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Xubuntu 20.10 Groovy Gorilla review

Let's have some Linux testing today, shall we. This autumn season I'm a reformed man, with a new approach to my distro escapades. Less emotional investment, lower threshold of tolerance, neutral expectations. The new key formula ingredient is fun. If I'm having it, the review becomes super-long and detailed. If not, then I'm stepping away, and you may then decide for yourself what to do, or try other online sources for relevant information. After Fedora 33 and Kubuntu 20.10, I want to focus on Xubuntu Groovy Gorilla. For a few years now, I'm under the impression that the Linux desktop enthusiasm has shrunk greatly, and this is quite apparent among the smaller distros. Xubuntu is no exception. I used to have a lot of fun with Xfce systems, but this isn't quite the case lately. Then, there's always a chance the next distro I try will be a fresh turning point. Let's see what Xubuntu can do for us then. [...] Call me a bitter dinosaur if you like, but I do believe my expectations are fairly realistic - if not modest. I want a desktop that has stability, consistency, functionality - and good looks. Almost impossible to attain in the Tux world (lately). With Xubuntu 20.10, you get a bit of this and that, but you really need to invest effort in making the system behave. I also don't see a conflict between having a classic desktop and a modern one, at the same time. Integration with various online tools and services need not impede on the standard desktop formula and proven usage models. Pretty does not imply inefficient. Xubuntu 20.10 simply does not radiate pride, quality and attention to detail that would warrant investment from the user. I believe it will find audience among people who really want a no-nonsense 100% bullshit-free system that works and behaves the likes of a classic 2010 box, but then, that also means deliberately compromising on aesthetics as well as some use cases that exist today and that some people may require. No reason why this should be the case, and yet it is. Since I wasn't having fun, I decided to bow out gracefully. Perhaps you will have more luck, but for me, this feels like a system trapped in time and lethargy. Read more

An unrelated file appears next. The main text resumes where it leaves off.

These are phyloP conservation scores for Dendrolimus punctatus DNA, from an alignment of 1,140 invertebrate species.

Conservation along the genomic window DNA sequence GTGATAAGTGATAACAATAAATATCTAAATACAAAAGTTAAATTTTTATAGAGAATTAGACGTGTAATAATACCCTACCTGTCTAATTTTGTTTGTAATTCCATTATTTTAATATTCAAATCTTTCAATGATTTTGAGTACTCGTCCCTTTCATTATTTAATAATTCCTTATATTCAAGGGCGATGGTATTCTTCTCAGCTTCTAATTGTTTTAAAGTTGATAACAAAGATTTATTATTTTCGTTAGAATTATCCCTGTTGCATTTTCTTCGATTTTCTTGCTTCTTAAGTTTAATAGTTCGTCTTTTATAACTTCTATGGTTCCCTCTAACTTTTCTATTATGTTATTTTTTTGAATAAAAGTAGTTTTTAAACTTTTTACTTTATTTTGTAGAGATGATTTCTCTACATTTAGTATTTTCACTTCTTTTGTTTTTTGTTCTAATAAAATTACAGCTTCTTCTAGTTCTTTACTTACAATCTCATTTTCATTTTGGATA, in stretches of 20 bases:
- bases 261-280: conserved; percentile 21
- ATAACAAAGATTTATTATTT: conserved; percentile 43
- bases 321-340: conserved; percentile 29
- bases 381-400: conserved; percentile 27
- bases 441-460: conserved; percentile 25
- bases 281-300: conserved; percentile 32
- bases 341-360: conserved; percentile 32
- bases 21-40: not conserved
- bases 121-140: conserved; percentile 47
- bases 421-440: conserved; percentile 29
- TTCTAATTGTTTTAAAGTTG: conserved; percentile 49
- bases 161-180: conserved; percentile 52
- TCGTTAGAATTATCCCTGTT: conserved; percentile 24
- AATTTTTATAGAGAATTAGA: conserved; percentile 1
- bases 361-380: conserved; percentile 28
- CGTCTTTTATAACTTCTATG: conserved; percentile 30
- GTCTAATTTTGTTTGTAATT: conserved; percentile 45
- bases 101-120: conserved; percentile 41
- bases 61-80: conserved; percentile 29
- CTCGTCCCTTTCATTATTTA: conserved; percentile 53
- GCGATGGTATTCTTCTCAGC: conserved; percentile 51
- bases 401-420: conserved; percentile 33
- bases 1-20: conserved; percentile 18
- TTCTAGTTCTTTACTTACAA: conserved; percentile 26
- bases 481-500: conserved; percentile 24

The Original Jolla Phone turns 7 today

The first one is always the first one. Most Sailfish fans remember the first ever device to run Sailfish OS, the original Jolla phone, or Jolla 1 as we sometimes like to call it. This device, a trailblazer in its own field at the time, was first launched on this very rainy November day in Narinkkatori, Helsinki exactly seven years ago. HAPPY BIRTHDAY Jolla phone! Launching the Jolla smartphone back in 2013 was a truly memorable event for many of us in the Jolla team, but also for the hundreds of fans queuing to get their hands on the first ever Sailfish device. For me, as one of the founders of Jolla, launching this iconic device was undoubtedly one of the most exciting moments in my life, which I’ll always remember. I trust many others share the same feeling with me. Read more

Linux Candy: XScreenSaver – Framework and collection of screensavers

Linux Candy is a series of articles covering interesting eye candy software. We only feature open source software in this series. Some of the programs in this series are purely cosmetic, frivolous pieces of fun. Candy at their finest. But we also include some programs that aren’t purely decorative. There’s a diverse range of programs included in this series. Programs such as eDEX-UI and Variety are actually highly practical programs. ASCIIQuarium has soothing and relaxing qualities for your desktop. Other programs included in this series (such as lolcat, cacafire) are included purely for their decorative qualities. And then there’s some really fun software that just raises a smile or two. Screen savers display an animation that consistently changes so that a static image isn’t left on the screen for any length of time. Screen savers are a legacy from an earlier technology. They are certainly misnamed in today’s scene. They don’t “save” your monitor unless you’ve managed to connect your PC to an ancient CRT monitor. But they can still bring enjoyment. Read more

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